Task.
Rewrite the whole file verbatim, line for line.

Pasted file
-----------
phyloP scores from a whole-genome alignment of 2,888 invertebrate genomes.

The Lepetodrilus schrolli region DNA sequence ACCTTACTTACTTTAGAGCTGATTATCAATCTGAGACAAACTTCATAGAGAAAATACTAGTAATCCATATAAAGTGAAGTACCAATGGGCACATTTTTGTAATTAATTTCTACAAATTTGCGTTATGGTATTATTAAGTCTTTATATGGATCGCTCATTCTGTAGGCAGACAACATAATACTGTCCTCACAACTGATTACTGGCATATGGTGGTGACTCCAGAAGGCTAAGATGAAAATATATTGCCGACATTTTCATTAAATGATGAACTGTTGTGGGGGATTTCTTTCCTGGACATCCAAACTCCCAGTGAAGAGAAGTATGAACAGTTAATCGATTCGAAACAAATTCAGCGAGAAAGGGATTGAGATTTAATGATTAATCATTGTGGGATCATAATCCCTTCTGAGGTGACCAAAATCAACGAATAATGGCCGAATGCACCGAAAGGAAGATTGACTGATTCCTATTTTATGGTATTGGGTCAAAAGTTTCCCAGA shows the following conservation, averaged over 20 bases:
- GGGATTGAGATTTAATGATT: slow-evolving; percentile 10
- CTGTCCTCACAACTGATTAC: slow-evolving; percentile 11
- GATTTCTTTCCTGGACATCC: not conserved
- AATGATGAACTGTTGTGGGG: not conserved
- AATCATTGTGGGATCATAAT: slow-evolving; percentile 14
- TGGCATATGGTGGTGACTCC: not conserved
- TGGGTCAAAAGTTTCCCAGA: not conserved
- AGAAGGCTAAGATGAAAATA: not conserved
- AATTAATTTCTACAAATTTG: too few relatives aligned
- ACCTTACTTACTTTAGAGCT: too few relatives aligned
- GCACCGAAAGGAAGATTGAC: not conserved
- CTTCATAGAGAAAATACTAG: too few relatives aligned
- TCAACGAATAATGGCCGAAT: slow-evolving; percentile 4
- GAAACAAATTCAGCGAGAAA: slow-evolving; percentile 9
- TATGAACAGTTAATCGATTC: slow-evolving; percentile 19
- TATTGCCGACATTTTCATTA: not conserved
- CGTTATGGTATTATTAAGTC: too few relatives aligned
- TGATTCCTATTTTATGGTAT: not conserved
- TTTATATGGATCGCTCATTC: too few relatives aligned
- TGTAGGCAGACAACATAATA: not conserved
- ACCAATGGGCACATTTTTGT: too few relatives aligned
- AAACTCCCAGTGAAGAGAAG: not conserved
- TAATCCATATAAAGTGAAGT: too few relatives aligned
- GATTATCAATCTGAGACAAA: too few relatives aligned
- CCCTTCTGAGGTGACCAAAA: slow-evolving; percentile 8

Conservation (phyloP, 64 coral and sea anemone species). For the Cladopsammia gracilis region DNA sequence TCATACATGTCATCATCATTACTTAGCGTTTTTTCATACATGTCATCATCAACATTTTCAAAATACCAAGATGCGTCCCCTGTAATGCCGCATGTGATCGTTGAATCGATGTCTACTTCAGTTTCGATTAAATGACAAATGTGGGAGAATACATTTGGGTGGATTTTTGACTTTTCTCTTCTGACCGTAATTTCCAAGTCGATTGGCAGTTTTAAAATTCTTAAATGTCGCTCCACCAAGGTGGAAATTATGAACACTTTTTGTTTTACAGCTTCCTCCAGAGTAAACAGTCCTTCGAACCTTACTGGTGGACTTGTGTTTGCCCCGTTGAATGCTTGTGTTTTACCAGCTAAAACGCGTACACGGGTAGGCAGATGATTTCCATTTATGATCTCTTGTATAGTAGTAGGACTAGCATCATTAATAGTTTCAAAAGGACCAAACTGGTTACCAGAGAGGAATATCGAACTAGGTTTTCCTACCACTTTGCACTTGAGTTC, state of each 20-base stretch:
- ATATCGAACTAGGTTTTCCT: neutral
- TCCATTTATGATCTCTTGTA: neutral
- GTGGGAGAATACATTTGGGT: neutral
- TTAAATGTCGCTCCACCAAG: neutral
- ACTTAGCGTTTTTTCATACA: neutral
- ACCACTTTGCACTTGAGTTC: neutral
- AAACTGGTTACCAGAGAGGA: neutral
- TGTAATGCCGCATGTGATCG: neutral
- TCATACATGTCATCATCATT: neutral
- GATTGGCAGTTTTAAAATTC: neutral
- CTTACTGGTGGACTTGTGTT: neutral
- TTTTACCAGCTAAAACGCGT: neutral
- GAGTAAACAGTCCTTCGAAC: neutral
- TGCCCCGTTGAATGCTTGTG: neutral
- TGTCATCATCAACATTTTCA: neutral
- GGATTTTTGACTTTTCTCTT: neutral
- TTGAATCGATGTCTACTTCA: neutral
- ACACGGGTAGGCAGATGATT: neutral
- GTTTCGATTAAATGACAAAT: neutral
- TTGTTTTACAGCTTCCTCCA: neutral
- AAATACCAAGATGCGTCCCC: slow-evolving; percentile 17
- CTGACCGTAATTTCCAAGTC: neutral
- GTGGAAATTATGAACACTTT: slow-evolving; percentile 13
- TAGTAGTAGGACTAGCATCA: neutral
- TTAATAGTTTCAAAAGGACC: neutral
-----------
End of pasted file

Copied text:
phyloP scores from a whole-genome alignment of 2,888 invertebrate genomes.

The Lepetodrilus schrolli region DNA sequence ACCTTACTTACTTTAGAGCTGATTATCAATCTGAGACAAACTTCATAGAGAAAATACTAGTAATCCATATAAAGTGAAGTACCAATGGGCACATTTTTGTAATTAATTTCTACAAATTTGCGTTATGGTATTATTAAGTCTTTATATGGATCGCTCATTCTGTAGGCAGACAACATAATACTGTCCTCACAACTGATTACTGGCATATGGTGGTGACTCCAGAAGGCTAAGATGAAAATATATTGCCGACATTTTCATTAAATGATGAACTGTTGTGGGGGATTTCTTTCCTGGACATCCAAACTCCCAGTGAAGAGAAGTATGAACAGTTAATCGATTCGAAACAAATTCAGCGAGAAAGGGATTGAGATTTAATGATTAATCATTGTGGGATCATAATCCCTTCTGAGGTGACCAAAATCAACGAATAATGGCCGAATGCACCGAAAGGAAGATTGACTGATTCCTATTTTATGGTATTGGGTCAAAAGTTTCCCAGA shows the following conservation, averaged over 20 bases:
- GGGATTGAGATTTAATGATT: slow-evolving; percentile 10
- CTGTCCTCACAACTGATTAC: slow-evolving; percentile 11
- GATTTCTTTCCTGGACATCC: not conserved
- AATGATGAACTGTTGTGGGG: not conserved
- AATCATTGTGGGATCATAAT: slow-evolving; percentile 14
- TGGCATATGGTGGTGACTCC: not conserved
- TGGGTCAAAAGTTTCCCAGA: not conserved
- AGAAGGCTAAGATGAAAATA: not conserved
- AATTAATTTCTACAAATTTG: too few relatives aligned
- ACCTTACTTACTTTAGAGCT: too few relatives aligned
- GCACCGAAAGGAAGATTGAC: not conserved
- CTTCATAGAGAAAATACTAG: too few relatives aligned
- TCAACGAATAATGGCCGAAT: slow-evolving; percentile 4
- GAAACAAATTCAGCGAGAAA: slow-evolving; percentile 9
- TATGAACAGTTAATCGATTC: slow-evolving; percentile 19
- TATTGCCGACATTTTCATTA: not conserved
- CGTTATGGTATTATTAAGTC: too few relatives aligned
- TGATTCCTATTTTATGGTAT: not conserved
- TTTATATGGATCGCTCATTC: too few relatives aligned
- TGTAGGCAGACAACATAATA: not conserved
- ACCAATGGGCACATTTTTGT: too few relatives aligned
- AAACTCCCAGTGAAGAGAAG: not conserved
- TAATCCATATAAAGTGAAGT: too few relatives aligned
- GATTATCAATCTGAGACAAA: too few relatives aligned
- CCCTTCTGAGGTGACCAAAA: slow-evolving; percentile 8

Conservation (phyloP, 64 coral and sea anemone species). For the Cladopsammia gracilis region DNA sequence TCATACATGTCATCATCATTACTTAGCGTTTTTTCATACATGTCATCATCAACATTTTCAAAATACCAAGATGCGTCCCCTGTAATGCCGCATGTGATCGTTGAATCGATGTCTACTTCAGTTTCGATTAAATGACAAATGTGGGAGAATACATTTGGGTGGATTTTTGACTTTTCTCTTCTGACCGTAATTTCCAAGTCGATTGGCAGTTTTAAAATTCTTAAATGTCGCTCCACCAAGGTGGAAATTATGAACACTTTTTGTTTTACAGCTTCCTCCAGAGTAAACAGTCCTTCGAACCTTACTGGTGGACTTGTGTTTGCCCCGTTGAATGCTTGTGTTTTACCAGCTAAAACGCGTACACGGGTAGGCAGATGATTTCCATTTATGATCTCTTGTATAGTAGTAGGACTAGCATCATTAATAGTTTCAAAAGGACCAAACTGGTTACCAGAGAGGAATATCGAACTAGGTTTTCCTACCACTTTGCACTTGAGTTC, state of each 20-base stretch:
- ATATCGAACTAGGTTTTCCT: neutral
- TCCATTTATGATCTCTTGTA: neutral
- GTGGGAGAATACATTTGGGT: neutral
- TTAAATGTCGCTCCACCAAG: neutral
- ACTTAGCGTTTTTTCATACA: neutral
- ACCACTTTGCACTTGAGTTC: neutral
- AAACTGGTTACCAGAGAGGA: neutral
- TGTAATGCCGCATGTGATCG: neutral
- TCATACATGTCATCATCATT: neutral
- GATTGGCAGTTTTAAAATTC: neutral
- CTTACTGGTGGACTTGTGTT: neutral
- TTTTACCAGCTAAAACGCGT: neutral
- GAGTAAACAGTCCTTCGAAC: neutral
- TGCCCCGTTGAATGCTTGTG: neutral
- TGTCATCATCAACATTTTCA: neutral
- GGATTTTTGACTTTTCTCTT: neutral
- TTGAATCGATGTCTACTTCA: neutral
- ACACGGGTAGGCAGATGATT: neutral
- GTTTCGATTAAATGACAAAT: neutral
- TTGTTTTACAGCTTCCTCCA: neutral
- AAATACCAAGATGCGTCCCC: slow-evolving; percentile 17
- CTGACCGTAATTTCCAAGTC: neutral
- GTGGAAATTATGAACACTTT: slow-evolving; percentile 13
- TAGTAGTAGGACTAGCATCA: neutral
- TTAATAGTTTCAAAAGGACC: neutral